Fly­ing Tigers livery marks US-ROC pact

The China Post - - LOCAL - BY JOSEPH YEH

Two R. O. C. Air Force fighter jets painted with the fa­mous shark- face nose art of the “Fly­ing Tigers” yes­ter­day were un­veiled at the north­ern Hs­inchu Air Base to com­mem­o­rate R. O. C.- U. S. al­liance dur­ing World War II.

The In­dige­nous De­fense Fighter ( IDF) jet be­longs to the Air Force’s 427th Tac­ti­cal Fighter Wing and was painted with the shark teeth nose, a trade­mark of the P- 40 fighter jets used by the Avi­a­tion Vol­un­teer Group ( AVG) dur­ing WWII.

An­other F- 16 A/ B jet of the Air Force’s 401st Tac­ti­cal Fighter Wing was painted with the shark teeth nose as well as a logo of the Fly­ing Tigers, ac­cord­ing to the Air Force Com­mand.

The jet is also painted with 16 small Ja­panese flags to de­note the num­ber of vic­to­ries over en­emy planes by Amer­i­can AVG pi­lot Robert Neale, who was cred­ited with shoot­ing down 16 Ja­panese planes dur­ing WWII.

The com­mand said the liveries were painted onto the craft to com­mem­o­rate the joint co­op­er­a­tion be­tween the R. O. C. Air Force and the U. S. Air Force in fend­ing off in­vad­ing Ja­panese forces dur­ing the war.

Sim­i­lar liveries will soon be painted onto other R. O. C. Air Force fighter jets as part of a mil­i­tary cel­e­bra­tion to com­mem­o­rate the 70th an­niver­sary of the R. O. C.’ s victory over Ja­pan in the Sec­ond Sino- Ja­panese War.

Th­ese air­craft will be join­ing an up­com­ing public mil­i­tary dis­play to be staged on July 4 at a mil­i­tary pa­rade ground in Hs­inchu County to show­case mil­i­tary ca­pa­bil­i­ties as part of the cel­e­bra­tions, the com­mand said.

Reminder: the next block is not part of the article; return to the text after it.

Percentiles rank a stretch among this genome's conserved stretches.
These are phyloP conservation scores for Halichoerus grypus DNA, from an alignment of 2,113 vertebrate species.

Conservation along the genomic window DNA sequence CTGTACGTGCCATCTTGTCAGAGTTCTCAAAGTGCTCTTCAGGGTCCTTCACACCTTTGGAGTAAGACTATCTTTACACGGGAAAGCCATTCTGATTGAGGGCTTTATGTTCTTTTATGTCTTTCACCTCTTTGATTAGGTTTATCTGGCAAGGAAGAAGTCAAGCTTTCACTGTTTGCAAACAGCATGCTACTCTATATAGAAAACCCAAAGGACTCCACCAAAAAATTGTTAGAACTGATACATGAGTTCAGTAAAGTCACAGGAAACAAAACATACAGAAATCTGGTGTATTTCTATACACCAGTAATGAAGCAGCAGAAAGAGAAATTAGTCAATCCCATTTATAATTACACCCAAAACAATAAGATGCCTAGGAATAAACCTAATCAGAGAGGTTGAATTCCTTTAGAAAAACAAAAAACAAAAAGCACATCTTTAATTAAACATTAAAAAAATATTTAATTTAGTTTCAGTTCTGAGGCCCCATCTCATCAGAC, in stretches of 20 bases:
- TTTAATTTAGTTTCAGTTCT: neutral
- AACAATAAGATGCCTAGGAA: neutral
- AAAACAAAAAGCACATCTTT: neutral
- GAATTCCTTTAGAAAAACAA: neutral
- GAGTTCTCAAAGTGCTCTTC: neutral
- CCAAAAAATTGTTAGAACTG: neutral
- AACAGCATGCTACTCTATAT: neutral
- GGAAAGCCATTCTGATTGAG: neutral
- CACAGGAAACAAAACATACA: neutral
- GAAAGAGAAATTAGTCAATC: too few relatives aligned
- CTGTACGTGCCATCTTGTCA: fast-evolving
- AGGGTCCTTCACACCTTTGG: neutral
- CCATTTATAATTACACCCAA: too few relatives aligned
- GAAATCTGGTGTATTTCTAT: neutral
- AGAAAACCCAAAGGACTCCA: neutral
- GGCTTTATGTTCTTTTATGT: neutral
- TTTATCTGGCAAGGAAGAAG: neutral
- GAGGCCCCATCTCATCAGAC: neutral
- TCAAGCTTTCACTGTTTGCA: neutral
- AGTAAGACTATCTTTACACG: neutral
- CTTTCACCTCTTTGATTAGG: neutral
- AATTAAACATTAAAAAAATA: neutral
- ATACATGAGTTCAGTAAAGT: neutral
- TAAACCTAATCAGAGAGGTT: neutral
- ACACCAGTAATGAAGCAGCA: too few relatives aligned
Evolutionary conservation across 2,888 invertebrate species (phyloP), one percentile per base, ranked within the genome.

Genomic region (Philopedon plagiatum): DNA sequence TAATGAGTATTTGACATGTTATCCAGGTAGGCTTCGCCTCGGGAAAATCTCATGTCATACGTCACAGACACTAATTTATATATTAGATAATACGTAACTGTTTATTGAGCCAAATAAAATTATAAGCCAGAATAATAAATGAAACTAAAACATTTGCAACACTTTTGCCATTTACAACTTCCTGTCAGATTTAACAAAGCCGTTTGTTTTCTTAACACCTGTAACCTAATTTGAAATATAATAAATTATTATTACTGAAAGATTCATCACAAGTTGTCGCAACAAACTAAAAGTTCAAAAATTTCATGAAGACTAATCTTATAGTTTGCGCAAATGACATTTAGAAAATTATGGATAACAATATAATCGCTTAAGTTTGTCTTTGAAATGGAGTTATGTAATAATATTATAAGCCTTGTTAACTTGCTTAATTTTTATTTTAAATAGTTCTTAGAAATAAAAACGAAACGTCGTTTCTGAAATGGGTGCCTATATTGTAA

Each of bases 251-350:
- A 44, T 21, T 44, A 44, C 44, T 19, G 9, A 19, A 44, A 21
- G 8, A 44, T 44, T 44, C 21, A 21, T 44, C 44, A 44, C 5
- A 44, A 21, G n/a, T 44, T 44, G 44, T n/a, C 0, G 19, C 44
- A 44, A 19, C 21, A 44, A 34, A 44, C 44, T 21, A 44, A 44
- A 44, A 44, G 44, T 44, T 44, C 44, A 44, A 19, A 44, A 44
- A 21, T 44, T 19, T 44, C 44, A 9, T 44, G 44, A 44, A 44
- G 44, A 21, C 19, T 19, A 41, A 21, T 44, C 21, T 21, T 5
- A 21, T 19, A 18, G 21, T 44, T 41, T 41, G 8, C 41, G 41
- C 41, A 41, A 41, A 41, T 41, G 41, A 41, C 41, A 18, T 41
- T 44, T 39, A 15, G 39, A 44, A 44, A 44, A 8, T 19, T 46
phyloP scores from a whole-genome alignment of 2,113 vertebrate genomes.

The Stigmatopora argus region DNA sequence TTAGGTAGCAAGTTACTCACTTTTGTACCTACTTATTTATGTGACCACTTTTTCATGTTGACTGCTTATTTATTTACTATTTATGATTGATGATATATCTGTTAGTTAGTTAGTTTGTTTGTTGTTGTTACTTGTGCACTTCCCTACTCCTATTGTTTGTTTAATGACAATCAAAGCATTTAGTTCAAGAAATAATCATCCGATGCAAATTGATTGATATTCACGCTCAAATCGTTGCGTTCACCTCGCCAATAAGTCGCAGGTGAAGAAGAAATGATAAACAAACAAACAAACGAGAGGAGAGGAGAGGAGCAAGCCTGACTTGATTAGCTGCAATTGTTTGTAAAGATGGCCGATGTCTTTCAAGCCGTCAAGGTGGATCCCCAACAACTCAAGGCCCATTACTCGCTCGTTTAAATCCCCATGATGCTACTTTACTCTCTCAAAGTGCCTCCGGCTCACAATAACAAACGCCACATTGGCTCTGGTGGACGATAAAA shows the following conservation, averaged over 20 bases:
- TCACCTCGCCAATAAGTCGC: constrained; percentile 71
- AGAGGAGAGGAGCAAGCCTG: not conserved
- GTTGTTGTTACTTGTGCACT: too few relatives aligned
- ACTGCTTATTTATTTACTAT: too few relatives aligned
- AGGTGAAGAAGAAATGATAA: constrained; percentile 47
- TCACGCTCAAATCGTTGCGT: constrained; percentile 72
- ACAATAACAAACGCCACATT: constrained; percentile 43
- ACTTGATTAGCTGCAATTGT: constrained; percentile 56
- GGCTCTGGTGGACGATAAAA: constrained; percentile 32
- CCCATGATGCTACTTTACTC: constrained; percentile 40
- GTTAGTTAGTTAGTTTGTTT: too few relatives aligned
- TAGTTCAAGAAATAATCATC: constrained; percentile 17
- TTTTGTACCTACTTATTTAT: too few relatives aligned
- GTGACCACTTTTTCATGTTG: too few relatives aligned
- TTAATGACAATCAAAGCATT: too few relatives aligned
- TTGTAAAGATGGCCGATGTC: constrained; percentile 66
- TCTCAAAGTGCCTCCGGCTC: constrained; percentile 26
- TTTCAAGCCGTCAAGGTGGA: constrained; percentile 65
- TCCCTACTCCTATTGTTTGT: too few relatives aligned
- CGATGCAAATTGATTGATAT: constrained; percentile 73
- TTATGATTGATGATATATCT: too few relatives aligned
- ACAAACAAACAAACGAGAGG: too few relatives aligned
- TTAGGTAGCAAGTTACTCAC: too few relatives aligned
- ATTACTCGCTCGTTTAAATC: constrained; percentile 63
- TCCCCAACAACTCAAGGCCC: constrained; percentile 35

Aside from the IDFs and F- 16s, other stal­warts of the R. O. C. Air Force, in­clud­ing Mi­rage 2000s, OH- 58D scout he­li­copters, AH- 1W Su­per Co­bra attack he­li­copters and CH- 47 Chi­nook trans­port he­li­copters, as well as E- 2K air­borne early warn­ing air­craft and C- 130 trans­port air­craft, will also take part in the dis­play.

Other than th­ese air­craft and he­li­copters the R. O. C. ac­quired from the U. S. in re­cent years, the mil­i­tary pre­vi­ously said weapons sys­tems de­vel­oped in­dige­nously, in­clud­ing Un­manned Air­craft Sys­tems, Hsi­ung Feng III “Brave Wind” sur­face- to­sur­face su­per­sonic anti- ship mis­siles and CM- 32 Clouded Leop­ard eight- wheeled ar­mored ve­hi­cles will also par­tic­i­pate in the public dis­play.

The AVG, founded by Amer­i­can avi­a­tion hero Lt. Gen. Claire Lee Chen­nault in Oct. 1943, later be­came the Chi­nese- Amer­i­can Com­pos­ite Wing ( CACW).

The AVG and CACW were later known as the “Fly­ing Tigers.”

The Fly­ing Tigers are seen by the R. O. C. gov­ern­ment as one of the strong­est ex­am­ples of the R. O. C.- U. S. al­liance dur­ing World War II.

CNA

A view of a F-16 A/B jet of the Air Force’s 401st Tac­ti­cal Fighter Wing painted with the fa­mous shark-face nose livery of the “Fly­ing Tigers” is seen in this pho­to­graph taken yes­ter­day at Hs­inchu Air Base.

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